• 13 Jake Blumgart, “Philadelphia moves toward legalizing granny flats in historic buildings” (WHYY, August 23, 2019), https://whyy.org/articles/philadelphia-moves-toward-legalizing-backyard-cottages-on-historic-properties/
  • 14 City of Somerville, “Somerville City Council, Administration Pass City's First Zoning Overhaul in 30 Years” (December 13, 2019), https://www.somervillema.gov/news/somerville-city-council-administration-pass-citys-first -zoning-overhaul-30-years
  • 15 We can see an ongoing zoning code rewrite process in the City of Boise (ID), as an estimation for the time frame and the scope of this usual process for municipalities. It is often that the zoning code rewrite process may last between 2-4 years. Lastly, a zoning code rewrite, and the fact that a municipality may be undergoing one, does not necessarily signify that they are engaging in a zoning reform. It is possible and quite often that general plan updates or zoning code rewrites do not change much or register in regards to particularly our criteria of substantiality, which is fulfilled if a given policy lever implements changes in the zoning code which has implications for land-use provisions and changing the exclusionary basis of single-family zoning. For the reference to Boise, see City of Boise, “Zoning Code Rewrite - FAQs” (n.d.), https://www.cityofboise.org/departments/planning- and-development-services/planning-and-zoning/zoning-code-rewrite/zoning-code-rewrite-faqs/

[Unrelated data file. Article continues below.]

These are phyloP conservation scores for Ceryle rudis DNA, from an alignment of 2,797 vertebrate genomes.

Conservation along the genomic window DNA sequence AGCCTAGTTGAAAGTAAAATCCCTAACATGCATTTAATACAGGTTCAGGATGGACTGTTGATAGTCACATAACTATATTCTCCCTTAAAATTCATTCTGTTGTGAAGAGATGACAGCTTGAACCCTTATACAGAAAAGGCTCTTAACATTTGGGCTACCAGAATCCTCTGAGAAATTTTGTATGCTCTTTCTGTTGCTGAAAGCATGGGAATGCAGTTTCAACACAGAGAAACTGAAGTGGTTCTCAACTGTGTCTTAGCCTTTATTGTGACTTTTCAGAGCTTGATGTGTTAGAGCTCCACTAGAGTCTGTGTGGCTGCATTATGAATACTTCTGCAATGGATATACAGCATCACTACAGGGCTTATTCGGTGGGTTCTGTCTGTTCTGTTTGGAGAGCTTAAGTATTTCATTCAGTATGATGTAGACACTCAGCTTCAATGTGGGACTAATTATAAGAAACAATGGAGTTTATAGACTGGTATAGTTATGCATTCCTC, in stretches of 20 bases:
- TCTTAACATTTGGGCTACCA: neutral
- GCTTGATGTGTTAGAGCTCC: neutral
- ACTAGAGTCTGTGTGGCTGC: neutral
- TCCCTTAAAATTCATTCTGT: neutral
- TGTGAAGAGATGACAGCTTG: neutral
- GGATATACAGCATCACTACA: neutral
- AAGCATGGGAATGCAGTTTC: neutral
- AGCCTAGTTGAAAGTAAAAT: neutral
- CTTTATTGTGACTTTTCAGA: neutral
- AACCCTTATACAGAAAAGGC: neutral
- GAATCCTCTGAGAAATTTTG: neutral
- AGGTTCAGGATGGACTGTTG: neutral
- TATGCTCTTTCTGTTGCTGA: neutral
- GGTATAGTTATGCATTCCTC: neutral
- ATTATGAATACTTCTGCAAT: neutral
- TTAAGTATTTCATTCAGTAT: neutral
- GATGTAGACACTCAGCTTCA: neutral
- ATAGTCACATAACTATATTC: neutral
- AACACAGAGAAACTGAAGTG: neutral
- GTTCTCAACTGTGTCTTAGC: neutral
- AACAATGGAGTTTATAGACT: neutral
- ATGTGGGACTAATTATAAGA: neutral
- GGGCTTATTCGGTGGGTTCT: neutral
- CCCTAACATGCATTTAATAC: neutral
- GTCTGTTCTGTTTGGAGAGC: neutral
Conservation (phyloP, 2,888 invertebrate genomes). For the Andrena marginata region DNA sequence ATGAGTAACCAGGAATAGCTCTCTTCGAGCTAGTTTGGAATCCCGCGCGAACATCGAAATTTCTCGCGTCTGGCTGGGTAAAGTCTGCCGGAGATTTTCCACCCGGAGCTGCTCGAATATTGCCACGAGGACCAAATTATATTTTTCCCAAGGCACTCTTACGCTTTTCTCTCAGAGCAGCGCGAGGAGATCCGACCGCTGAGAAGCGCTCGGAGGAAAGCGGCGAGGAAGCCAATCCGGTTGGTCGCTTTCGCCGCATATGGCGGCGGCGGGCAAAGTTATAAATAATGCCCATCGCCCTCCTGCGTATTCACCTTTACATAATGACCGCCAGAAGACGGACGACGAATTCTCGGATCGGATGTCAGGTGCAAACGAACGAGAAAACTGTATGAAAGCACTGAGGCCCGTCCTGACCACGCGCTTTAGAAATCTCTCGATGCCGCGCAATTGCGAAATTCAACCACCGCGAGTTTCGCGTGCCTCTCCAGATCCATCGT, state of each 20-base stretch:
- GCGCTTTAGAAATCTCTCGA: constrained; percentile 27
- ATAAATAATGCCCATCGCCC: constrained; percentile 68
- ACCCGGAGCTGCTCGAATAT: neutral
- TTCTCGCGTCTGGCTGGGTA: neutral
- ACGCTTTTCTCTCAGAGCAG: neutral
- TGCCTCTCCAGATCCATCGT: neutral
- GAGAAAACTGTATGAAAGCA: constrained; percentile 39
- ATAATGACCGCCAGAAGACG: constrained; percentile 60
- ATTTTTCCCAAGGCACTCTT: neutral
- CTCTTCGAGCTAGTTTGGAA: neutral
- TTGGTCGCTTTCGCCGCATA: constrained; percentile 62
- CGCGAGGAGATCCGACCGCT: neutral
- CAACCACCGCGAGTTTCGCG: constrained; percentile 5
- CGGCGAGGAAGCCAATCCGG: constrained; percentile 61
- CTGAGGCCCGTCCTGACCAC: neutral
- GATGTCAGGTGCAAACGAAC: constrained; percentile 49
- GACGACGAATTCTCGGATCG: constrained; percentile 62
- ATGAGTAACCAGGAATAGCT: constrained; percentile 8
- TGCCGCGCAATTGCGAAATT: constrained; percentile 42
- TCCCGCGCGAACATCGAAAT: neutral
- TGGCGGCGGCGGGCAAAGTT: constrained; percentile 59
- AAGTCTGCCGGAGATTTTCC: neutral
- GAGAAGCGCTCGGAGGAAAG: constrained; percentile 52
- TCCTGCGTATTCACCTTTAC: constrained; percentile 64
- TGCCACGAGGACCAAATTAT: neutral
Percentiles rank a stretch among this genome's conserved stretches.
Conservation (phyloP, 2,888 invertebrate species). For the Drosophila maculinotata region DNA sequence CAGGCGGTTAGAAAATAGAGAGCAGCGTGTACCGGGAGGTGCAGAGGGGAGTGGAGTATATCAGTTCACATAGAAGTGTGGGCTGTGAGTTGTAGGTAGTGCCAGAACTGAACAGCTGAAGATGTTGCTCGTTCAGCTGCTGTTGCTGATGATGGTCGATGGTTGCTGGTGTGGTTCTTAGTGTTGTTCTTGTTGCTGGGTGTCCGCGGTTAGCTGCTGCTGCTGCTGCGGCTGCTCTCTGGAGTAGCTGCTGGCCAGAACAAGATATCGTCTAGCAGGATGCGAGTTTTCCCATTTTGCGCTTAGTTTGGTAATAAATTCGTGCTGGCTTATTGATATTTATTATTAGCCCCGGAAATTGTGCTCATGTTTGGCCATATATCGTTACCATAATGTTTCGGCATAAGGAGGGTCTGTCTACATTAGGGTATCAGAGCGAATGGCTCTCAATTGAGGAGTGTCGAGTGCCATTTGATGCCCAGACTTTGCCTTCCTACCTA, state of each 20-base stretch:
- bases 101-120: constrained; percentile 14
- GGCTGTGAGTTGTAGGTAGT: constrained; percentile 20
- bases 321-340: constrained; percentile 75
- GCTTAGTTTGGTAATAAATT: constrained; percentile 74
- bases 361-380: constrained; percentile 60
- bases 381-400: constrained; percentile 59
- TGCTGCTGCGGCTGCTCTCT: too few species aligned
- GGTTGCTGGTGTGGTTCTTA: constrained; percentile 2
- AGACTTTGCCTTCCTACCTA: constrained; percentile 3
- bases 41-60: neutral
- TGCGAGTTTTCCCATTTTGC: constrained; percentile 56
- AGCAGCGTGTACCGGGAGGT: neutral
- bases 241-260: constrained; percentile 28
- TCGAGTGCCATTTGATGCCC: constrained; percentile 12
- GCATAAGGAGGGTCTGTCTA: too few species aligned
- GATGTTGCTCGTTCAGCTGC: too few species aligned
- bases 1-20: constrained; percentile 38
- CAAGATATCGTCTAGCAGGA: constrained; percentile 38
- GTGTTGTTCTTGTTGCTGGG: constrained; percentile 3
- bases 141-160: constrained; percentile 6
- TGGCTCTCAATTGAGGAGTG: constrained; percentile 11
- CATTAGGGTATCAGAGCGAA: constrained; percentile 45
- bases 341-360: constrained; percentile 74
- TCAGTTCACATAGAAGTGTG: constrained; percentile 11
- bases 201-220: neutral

• 16 California Secretary of State, “Ballot Measure” (n.d.), https://www.sos.ca.gov/elections/ballot-measures; this page specifies that there are two means of placing a measure on the ballot, particularly in California: the first is by the legislature, but this is mainly for taxes, bonds, and constitutional amendments; the next is a by a local civilian referendum. Though this is California’s framework for ballot measures, this same referendum or initiative process seems to be common across other jurisdictions.
  • 17 See Bureau of Contract Administration, “Measure JJJ” (City of Los Angeles Department of Public Works, n.d.), https://bca.lacity.org/measure-JJJ